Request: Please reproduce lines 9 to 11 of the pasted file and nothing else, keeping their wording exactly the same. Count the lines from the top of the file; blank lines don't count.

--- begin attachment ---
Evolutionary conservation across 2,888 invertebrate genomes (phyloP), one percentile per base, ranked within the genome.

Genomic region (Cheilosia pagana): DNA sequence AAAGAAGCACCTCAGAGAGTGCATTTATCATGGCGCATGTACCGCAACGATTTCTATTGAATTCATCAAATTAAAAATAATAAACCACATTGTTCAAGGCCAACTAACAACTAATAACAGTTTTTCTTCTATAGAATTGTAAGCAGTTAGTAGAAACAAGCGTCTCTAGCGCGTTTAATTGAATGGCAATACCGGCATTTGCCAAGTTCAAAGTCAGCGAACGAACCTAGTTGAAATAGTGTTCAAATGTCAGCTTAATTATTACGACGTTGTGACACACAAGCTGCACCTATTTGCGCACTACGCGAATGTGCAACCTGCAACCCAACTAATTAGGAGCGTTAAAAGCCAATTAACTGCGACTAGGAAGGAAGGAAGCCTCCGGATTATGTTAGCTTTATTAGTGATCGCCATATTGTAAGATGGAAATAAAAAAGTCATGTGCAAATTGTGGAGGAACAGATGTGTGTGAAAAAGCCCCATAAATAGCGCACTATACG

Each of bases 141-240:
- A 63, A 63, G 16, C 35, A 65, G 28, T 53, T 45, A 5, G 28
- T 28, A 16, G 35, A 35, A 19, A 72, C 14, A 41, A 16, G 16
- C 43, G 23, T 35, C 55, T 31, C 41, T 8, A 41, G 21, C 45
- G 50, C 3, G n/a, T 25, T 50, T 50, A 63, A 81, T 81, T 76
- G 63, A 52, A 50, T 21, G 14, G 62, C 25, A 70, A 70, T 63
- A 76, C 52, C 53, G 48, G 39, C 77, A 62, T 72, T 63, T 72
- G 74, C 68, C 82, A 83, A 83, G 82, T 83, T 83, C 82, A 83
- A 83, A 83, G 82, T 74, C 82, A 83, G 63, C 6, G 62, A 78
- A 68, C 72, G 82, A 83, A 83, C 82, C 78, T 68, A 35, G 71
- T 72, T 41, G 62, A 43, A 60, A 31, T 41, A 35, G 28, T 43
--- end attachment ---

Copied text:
- A 76, C 52, C 53, G 48, G 39, C 77, A 62, T 72, T 63, T 72
- G 74, C 68, C 82, A 83, A 83, G 82, T 83, T 83, C 82, A 83
- A 83, A 83, G 82, T 74, C 82, A 83, G 63, C 6, G 62, A 78